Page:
Recent research indicates women that who want to be executive-level leaders need to manage their ‘agentic behaviour’ with exceptional agility. Agentic behaviours contain two elements: competence and dominance. Stereotypically ‘masculine’, they include traits like assertiveness and competitiveness. Studies repeatedly show that heightened levels of these qualities, and reduced levels of the more ‘feminine’ communal qualities (compassion, friendliness), are closely associated with positive perceptions of leadership potential, ability, and impact. Notably, this permeates both others’ perceptions of us and our own estimations of ourselves.
Research published this month shows that male and female executives demonstrate commensurate levels of agentic behaviours. However, there is a marked difference between men and women when it comes to lower levels in the organisational hierarchy. What does this mean? The authors of this research suggest that it means there may be added pressure on women to be agentic when they want to be considered leadership material. (We sidestep an important debate here about how agentic women ‘naturally’ are.)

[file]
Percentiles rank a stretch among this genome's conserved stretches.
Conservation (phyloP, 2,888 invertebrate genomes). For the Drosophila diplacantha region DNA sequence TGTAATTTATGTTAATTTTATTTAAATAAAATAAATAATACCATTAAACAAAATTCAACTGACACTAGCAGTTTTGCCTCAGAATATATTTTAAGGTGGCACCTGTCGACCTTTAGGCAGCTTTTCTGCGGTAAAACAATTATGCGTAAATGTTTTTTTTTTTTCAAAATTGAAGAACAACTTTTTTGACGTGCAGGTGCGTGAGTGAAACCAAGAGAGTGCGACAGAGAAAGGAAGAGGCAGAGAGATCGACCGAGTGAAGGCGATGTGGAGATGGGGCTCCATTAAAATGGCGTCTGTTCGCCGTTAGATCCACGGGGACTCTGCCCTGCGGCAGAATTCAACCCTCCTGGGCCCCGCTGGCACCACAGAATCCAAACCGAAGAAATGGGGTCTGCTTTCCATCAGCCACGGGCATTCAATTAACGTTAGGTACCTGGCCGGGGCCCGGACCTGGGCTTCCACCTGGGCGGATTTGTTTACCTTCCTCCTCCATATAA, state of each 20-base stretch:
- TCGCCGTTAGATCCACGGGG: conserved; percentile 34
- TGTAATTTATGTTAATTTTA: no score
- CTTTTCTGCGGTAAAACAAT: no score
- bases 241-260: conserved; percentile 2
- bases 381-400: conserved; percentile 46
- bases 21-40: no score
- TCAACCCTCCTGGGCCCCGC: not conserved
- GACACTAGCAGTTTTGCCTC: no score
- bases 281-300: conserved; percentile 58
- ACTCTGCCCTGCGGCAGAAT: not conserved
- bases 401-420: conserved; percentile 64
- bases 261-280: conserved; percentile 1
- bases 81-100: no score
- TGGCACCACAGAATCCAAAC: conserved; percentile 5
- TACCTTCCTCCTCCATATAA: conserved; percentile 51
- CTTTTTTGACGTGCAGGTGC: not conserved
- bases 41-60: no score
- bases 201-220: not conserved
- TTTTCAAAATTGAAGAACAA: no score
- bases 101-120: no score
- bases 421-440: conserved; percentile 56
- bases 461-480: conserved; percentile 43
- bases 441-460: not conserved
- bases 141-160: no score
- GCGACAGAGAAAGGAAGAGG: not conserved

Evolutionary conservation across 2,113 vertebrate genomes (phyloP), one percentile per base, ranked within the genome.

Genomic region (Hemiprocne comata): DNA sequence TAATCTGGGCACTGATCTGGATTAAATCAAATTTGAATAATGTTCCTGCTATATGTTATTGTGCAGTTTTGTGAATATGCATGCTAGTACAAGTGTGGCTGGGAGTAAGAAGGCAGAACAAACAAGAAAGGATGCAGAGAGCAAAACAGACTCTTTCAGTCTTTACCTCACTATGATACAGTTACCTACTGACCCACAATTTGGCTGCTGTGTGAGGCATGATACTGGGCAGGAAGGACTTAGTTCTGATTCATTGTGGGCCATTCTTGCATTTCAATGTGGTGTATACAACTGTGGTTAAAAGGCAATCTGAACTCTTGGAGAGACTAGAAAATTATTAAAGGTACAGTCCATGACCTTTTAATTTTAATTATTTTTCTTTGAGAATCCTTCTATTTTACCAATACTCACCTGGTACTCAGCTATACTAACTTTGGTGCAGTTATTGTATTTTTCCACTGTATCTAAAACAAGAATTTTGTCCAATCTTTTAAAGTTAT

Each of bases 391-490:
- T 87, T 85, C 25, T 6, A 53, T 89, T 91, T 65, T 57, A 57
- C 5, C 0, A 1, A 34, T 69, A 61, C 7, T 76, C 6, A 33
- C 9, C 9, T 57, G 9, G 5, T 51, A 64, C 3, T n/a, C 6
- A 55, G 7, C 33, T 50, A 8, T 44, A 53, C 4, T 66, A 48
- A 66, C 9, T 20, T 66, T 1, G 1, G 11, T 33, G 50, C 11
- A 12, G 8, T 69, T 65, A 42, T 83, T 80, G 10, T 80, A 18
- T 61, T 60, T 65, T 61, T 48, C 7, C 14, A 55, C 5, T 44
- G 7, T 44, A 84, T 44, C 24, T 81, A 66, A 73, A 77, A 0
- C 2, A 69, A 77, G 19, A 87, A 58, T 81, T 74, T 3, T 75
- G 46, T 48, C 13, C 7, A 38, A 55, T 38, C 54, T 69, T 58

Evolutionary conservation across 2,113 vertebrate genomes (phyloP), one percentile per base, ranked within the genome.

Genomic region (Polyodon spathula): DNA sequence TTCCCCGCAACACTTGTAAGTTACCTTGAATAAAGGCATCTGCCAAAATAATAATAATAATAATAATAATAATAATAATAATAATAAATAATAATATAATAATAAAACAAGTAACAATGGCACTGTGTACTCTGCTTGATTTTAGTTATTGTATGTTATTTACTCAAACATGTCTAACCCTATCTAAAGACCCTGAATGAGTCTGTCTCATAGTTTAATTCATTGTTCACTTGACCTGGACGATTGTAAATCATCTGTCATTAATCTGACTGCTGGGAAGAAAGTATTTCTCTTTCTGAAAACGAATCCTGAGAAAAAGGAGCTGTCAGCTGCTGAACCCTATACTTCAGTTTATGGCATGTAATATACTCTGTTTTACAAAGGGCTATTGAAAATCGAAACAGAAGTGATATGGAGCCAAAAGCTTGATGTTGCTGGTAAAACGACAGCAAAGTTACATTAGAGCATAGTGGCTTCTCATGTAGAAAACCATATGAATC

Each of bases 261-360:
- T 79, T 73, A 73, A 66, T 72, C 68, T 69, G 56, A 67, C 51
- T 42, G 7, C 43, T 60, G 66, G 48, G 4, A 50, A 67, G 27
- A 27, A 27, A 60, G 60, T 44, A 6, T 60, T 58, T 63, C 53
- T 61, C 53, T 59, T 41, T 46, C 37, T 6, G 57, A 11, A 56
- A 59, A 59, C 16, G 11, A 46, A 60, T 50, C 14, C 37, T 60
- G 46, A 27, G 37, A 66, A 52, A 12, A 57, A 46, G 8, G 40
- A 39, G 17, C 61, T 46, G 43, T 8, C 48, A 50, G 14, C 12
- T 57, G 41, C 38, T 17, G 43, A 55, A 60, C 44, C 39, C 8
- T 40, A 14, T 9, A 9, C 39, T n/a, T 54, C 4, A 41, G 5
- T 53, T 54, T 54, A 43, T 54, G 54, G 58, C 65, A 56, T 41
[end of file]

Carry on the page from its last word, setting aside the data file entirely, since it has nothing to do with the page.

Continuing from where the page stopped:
What we find particularly interesting is the juxtaposition of this research with an important paper titled “Prescriptive Gender Stereotypes and Backlash Toward Agentic Women”. Here, the authors find that women who demonstrate untempered agentic traits are ‘punished’. Punishment takes the form of social repercussions, and leads to hiring discrimination and disqualification for leadership roles, among other negative practices. What should women use to temper their agentic traits then? Niceness.
Clearly these findings have significant implications for the level of awareness that women need to bring to their roles and the workplace. Given such circumstances, crucial questions include: How do I manage the balance between agentic and ‘nice’? How do I stay true to myself while managing this Catch-22? Where do I get the energy to manage this double bind from? For better or worse, the answer betokens the very nature of the problem: we cannot generalise for all women. Save a substantial and significant shift in our perceptions of what it means to be a woman and what it means to be a leader, we all need to learn how to ‘dance agentic’ in a way that best honours who we are and what our journey to (and experience of) leadership means to us.